DISTRESSED debt investor Hamilton Securities is set to partner with the world's biggest grower of Indian sandalwood in a tilt for Elders' forestry assets in the Ord River region of Western Australia.
Hamilton is poised to launch a counter-bid for the embattled rural services group's plantations and plans to employ ASX-listed TFS to manage and harvest the plantations if successful.
TFS owns and manages plantations near the Elders' assets, as does Hamilton's rival bidder Santanol.
Santanol's offer related to 15 managed investment scheme projects, with Elders subsidiary Elders Forestry Management the responsible entity on behalf of 3634 growers.
Elders reportedly stands to make $21.55 million from the Santanol offer, while the growers would pocket about $46.5 million.
But Hamilton says the Santanol bid undervalues the assets and is offering a scrip deal for growers.
Under the offer, growers would own about 94 per cent of the listed investment company, which would hold the growers' interests.
Hamilton executive Giles Craig said a maintenance deal with TFS would be crucial to the possible offer.
"Without having a reputable manager in place we would have very little credibility," he said.
"We gave Hamilton a price on what we would require to be funded to remediate, manage and harvest the plantations," said Ian Thompson, a senior adviser to the TFS executive chairman and 16 per cent shareholder Frank Wilson.
"I was expecting whoever was successful in the bid to approach us, rather than re-create infrastructure that we already have in place," Mr Thompson said.
TFS controls 6500 hectares of Indian sandalwood, mainly in the Ord River, where assets are due to be harvested this year.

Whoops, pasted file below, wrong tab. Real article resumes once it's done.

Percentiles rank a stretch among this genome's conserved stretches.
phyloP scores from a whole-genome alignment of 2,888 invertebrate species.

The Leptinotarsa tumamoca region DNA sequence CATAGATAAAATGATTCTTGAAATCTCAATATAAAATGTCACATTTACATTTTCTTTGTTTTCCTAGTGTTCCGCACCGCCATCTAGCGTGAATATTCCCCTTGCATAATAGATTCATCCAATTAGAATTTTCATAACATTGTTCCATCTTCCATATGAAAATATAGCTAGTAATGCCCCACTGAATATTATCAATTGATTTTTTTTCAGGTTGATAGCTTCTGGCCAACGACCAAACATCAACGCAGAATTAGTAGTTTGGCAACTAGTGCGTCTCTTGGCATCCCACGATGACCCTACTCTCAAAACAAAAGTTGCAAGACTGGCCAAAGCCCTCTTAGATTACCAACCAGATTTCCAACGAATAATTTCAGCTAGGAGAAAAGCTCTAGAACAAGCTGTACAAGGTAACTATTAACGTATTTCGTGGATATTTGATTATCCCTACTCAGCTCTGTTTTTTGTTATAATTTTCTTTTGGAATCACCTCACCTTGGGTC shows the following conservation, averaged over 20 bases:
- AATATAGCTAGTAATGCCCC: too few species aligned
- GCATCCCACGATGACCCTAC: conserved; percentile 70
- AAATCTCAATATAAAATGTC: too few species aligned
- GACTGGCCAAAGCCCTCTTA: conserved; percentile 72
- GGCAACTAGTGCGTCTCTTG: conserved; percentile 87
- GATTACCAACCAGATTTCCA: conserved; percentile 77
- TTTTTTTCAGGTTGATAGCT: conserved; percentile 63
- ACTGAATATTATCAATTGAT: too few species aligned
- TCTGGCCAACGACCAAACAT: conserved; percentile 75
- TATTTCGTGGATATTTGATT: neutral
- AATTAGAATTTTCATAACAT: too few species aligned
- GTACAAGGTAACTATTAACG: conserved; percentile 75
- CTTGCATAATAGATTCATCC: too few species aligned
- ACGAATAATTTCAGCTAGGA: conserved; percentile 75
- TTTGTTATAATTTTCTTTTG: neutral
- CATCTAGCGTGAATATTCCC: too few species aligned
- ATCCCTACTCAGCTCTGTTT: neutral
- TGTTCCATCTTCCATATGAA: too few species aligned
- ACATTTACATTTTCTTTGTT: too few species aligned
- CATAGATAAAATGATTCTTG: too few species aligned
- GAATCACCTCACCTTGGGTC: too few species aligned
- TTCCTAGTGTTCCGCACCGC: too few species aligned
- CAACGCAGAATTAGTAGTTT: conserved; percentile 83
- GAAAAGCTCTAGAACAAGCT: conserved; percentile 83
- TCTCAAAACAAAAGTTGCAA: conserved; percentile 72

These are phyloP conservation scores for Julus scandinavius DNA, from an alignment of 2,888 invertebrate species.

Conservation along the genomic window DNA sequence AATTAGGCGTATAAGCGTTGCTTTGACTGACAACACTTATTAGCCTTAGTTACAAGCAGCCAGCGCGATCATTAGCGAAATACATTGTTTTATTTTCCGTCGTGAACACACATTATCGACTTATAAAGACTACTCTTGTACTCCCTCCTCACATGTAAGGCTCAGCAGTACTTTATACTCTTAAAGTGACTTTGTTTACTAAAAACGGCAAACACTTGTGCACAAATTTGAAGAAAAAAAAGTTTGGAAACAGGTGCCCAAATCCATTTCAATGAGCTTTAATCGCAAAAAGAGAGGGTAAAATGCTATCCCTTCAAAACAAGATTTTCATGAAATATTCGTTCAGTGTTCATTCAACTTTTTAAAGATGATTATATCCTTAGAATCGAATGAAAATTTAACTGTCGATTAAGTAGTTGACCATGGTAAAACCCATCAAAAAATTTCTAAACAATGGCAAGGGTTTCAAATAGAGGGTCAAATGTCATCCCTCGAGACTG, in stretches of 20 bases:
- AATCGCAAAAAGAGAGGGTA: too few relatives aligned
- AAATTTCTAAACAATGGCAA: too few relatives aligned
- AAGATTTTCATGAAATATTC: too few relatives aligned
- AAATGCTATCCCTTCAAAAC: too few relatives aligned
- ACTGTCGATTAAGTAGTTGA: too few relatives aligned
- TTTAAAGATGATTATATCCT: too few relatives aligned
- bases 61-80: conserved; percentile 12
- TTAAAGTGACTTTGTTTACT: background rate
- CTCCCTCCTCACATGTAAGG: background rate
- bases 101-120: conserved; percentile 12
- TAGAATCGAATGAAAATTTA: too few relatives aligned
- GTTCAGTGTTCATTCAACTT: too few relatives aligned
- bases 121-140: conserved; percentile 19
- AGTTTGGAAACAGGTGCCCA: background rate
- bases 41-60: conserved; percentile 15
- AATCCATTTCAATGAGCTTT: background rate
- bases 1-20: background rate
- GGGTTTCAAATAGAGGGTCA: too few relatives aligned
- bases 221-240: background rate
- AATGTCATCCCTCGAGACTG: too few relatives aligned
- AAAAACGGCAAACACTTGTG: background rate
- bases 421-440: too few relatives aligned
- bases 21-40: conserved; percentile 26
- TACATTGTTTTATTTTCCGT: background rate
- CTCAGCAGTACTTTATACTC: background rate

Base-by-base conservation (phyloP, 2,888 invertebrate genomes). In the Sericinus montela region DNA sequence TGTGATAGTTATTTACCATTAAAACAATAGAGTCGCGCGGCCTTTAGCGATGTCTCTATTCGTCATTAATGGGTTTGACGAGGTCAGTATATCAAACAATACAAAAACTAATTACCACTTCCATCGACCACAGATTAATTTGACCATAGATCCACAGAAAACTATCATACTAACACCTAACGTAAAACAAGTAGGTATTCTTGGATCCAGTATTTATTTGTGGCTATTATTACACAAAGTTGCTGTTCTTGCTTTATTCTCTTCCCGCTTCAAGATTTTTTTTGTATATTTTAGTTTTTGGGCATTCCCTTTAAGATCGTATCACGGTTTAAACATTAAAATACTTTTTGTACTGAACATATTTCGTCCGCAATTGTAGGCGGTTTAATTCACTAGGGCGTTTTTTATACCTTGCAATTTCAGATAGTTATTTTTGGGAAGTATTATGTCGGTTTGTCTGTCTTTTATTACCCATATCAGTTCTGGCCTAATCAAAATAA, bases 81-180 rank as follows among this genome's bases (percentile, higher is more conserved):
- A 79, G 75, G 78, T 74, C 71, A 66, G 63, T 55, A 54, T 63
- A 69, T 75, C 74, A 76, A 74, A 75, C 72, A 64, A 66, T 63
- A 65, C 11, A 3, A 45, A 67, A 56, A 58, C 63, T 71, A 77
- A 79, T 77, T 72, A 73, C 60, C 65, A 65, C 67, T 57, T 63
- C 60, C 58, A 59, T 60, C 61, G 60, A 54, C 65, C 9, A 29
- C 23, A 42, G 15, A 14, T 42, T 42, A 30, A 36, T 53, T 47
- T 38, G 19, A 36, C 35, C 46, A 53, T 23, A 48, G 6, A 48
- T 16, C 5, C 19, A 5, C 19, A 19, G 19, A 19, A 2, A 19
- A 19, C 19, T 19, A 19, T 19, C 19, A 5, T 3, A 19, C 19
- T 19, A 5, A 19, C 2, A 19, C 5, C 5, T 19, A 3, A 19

It was involved in a stoush last year with a group of small shareholders who sought to spill the board via an extraordinary general meeting.
The group had four directors in its sights, including Mr Wilson and former cricketer Adam Gilchrist, citing a range of corporate governance and performance concerns.
Elders released a statement to growers on Thursday discrediting Hamilton's proposed bid.
"EFML strongly recommends that growers ignore any approach from Hamilton Securities concerning its incomplete proposal and that growers vote in favour of the fully documented, fully funded proposal by Santanol," the company said in the statement.
"At this stage, there is little information about the financial capacity of Hamilton Securities to back any such proposal and meet ongoing rental and management costs."
Selling the forestry assets is critical for Elders.
It is also trying to sell its auto and rural services divisions.
Forestry is continuing to drain the company's cash flow.